Coding | Examples | On Unit Testing

Should you test non-public methods?

The reason why you should is fairly easy to answer here: if it can break, you might want to test it. Private methods can break, and so they should be tested. Of course, they're indirectly tested when you test the public methods, but a failing test on a private method gives you a closer indication of where the source of the problem is; incorrect functionality in the private implementation of a class can manifest itself in myraid and strange ways when you're at the level of the public interface, so tests happening at the private methods level may give a more true representation of what really went wrong.

The reason why not, however, makes the very compelling point that by adding testing code that relies on the implementation details of a class, you radically increase the amount of work you have to do when refactoring. If you keep your tests at the level of the public interface of a class, you can indirectly test that the private details of the class are working correctly, but you don't give yourself any more work when refactoring, because the private methods are truly private and can be changed without needing to change any test cases.

I think that, ideally, you should keep testability in mind when designing the public interface itself, and make enough information available through the public interface so that you don't have to test private methods. If the implementation is so complicated that you really need to directly test it, then it should probably be refactored out into another class with its own public interface that you can test, which is then used in turn by the class you started with for its implementation.

Should you test simple one-line functions?

The argument against testing one-line functions is that they can easily be scanned for errors, and it's more trouble than it's worth to test them. This may be true for some really simple functions (for example, pass-through wrapper accessor methods for private member variables), but in general, just because you can scan easily for errors in a single line doesn't equate to being able to scan automatically for errors. Part of the point of unit testing is the ability to run regression tests automatically on an entire codebase. If you leave out tests on one line functions, you may break something in refactoring that you don't catch in tests.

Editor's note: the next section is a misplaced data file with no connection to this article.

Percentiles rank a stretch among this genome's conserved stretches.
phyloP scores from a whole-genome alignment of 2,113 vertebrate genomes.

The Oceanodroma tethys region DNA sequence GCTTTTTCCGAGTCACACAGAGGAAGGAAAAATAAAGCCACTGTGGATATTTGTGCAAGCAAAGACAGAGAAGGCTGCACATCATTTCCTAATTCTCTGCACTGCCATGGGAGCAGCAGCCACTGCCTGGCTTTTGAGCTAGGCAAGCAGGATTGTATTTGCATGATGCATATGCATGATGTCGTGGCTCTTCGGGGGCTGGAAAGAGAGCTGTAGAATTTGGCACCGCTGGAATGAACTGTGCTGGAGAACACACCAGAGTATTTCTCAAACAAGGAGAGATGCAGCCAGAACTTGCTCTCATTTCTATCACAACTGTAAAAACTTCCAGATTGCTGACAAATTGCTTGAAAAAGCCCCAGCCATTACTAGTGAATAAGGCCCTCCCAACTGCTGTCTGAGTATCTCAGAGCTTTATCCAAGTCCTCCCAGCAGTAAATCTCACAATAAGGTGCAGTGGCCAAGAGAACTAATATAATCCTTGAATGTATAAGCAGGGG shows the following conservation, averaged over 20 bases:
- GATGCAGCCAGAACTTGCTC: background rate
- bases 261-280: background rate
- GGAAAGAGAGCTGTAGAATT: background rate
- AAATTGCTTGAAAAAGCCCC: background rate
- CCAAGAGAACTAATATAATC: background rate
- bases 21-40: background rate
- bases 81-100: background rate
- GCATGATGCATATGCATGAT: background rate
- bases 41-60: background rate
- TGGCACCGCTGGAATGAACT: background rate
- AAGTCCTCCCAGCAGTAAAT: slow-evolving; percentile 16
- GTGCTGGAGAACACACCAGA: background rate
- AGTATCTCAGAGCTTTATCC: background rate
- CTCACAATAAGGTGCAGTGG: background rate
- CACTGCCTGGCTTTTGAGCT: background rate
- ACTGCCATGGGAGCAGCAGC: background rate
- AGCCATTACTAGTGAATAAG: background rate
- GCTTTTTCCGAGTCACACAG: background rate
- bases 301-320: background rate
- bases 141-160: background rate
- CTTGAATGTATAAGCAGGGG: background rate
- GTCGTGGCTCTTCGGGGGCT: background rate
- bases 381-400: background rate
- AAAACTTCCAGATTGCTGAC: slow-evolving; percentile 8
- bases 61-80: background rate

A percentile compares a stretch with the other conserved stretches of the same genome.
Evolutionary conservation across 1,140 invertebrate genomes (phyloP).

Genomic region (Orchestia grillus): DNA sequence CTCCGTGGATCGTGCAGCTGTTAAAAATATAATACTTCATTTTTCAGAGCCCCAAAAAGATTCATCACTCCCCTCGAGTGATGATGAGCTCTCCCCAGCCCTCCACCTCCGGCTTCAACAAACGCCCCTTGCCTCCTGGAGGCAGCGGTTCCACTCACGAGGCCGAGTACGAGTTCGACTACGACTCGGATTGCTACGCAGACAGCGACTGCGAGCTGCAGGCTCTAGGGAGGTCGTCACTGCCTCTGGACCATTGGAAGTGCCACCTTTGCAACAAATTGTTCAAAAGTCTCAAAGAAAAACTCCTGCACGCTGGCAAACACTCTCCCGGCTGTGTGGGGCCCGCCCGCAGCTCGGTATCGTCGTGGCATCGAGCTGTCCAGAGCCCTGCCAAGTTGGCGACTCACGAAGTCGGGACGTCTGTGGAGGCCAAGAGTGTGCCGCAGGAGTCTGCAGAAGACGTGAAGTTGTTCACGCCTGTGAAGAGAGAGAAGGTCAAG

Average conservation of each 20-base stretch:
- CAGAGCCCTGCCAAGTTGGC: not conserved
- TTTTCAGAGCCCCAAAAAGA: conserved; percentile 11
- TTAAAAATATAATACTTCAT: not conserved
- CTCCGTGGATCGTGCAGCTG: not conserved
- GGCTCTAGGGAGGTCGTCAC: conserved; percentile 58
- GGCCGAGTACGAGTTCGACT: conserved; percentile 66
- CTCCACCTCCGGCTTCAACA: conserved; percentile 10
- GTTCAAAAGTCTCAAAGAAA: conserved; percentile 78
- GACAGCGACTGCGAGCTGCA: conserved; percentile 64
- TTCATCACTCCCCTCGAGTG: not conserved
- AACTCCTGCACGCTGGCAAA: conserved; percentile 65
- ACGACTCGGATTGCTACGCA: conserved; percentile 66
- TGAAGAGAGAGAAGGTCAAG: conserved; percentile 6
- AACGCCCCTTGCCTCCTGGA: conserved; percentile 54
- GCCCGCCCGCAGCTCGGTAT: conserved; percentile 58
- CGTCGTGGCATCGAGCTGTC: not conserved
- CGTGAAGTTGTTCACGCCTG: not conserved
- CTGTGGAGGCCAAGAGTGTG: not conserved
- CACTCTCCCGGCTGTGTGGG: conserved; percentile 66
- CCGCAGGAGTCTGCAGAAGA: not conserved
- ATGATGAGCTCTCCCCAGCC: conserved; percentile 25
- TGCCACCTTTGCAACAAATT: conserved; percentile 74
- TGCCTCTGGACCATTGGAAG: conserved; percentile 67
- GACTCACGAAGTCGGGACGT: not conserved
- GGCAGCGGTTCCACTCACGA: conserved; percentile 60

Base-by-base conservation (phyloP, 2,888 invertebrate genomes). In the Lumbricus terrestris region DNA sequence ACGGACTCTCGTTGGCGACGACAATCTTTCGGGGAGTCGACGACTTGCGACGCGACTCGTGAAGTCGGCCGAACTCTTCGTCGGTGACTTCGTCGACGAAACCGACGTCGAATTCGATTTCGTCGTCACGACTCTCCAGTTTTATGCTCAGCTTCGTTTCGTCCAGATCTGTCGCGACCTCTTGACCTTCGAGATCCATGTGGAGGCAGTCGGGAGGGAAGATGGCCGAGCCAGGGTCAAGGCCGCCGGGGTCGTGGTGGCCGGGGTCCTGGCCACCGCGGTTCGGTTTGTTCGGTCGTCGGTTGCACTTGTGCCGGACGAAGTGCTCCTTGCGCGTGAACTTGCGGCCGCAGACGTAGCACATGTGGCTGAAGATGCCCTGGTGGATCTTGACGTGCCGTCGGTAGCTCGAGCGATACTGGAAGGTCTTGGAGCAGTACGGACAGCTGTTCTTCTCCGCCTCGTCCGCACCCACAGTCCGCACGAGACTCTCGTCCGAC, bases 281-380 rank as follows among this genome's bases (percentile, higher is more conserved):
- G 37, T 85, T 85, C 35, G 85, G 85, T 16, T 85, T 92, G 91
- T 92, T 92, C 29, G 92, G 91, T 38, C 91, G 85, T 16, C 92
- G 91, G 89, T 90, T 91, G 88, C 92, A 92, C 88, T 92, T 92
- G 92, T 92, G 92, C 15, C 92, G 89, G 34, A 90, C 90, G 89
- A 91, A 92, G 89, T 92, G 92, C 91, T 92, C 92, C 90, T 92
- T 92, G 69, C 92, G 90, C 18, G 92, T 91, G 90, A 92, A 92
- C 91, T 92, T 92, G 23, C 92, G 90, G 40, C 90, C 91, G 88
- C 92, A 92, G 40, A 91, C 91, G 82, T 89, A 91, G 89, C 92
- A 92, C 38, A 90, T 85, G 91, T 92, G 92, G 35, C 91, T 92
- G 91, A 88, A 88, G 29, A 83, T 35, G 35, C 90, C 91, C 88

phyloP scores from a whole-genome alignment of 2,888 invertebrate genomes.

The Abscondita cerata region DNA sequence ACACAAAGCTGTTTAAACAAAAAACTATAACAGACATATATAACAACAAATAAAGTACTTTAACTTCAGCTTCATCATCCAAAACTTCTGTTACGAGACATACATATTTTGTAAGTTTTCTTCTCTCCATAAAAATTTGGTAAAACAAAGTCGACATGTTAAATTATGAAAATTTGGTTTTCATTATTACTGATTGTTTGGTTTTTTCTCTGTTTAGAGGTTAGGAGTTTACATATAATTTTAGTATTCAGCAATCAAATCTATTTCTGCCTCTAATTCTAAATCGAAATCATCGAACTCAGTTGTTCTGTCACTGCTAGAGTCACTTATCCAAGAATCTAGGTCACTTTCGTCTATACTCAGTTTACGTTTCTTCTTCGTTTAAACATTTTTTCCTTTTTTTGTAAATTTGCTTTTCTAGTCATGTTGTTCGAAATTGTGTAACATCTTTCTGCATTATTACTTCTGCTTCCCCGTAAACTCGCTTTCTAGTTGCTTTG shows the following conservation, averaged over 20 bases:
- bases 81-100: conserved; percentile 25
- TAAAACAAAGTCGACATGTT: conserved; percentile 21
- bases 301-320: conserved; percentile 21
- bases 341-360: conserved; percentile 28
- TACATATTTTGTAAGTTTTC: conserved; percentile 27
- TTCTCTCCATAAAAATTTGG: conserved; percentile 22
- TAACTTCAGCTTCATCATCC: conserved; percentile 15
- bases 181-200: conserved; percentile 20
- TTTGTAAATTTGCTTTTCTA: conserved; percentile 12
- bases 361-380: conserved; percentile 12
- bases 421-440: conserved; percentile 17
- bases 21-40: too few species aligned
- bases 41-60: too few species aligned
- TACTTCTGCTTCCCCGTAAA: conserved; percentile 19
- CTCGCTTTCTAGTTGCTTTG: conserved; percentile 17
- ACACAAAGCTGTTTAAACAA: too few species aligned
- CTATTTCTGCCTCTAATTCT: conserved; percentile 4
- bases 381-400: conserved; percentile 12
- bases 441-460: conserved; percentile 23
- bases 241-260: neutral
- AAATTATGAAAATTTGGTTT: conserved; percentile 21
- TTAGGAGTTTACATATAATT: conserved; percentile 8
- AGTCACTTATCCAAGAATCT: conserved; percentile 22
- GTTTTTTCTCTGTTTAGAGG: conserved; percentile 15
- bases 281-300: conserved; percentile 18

Ultimately, this is a judgement call. If you really think it's trivial and not worth testing, you may be right; but if you later come back and find that the one line function wasn't as trivial as you thought, you should adjust your perception of "trivial" accordingly (this is a position we have probably all been in as software engineers - realizing that the thing you once thought was trivial is actually a little bit more complicated or important than you thought.)

Should tests hit non-public attributes and methods, to query the internal state of a component?

This is less straightforward than the questions above. Using non-public attributes to query the internal state of a component can be very useful in testing - for example, you might want to check an invariant procedure like tree_ok after a tree operation, but you might not want that method to be part of the public interface.

The opposite point of view, however, is that if these are things that can't be queried in the real public interface, then it may be unrealistic to make use of them in unit tests. For example, you could (inadvertantly or otherwise) write a unit test that first checks the private internal state before calling a method, which you couldn't do in real code. This may make the unit test less useful than it could be otherwise.

Ultimately, if you do have invariants or other private internal state within in object that should be tested for, a better way to solve this problem is by declaring assertions within the real methods. That way, if the unit test could trigger the invalid state, the method will throw an exception, and the test will still fail. Likewise, if there are internal state variables that are required for using the class in a realistic testing situation, it's likely that those state variables should be exposed (though perhaps not directly) in the public interface itself.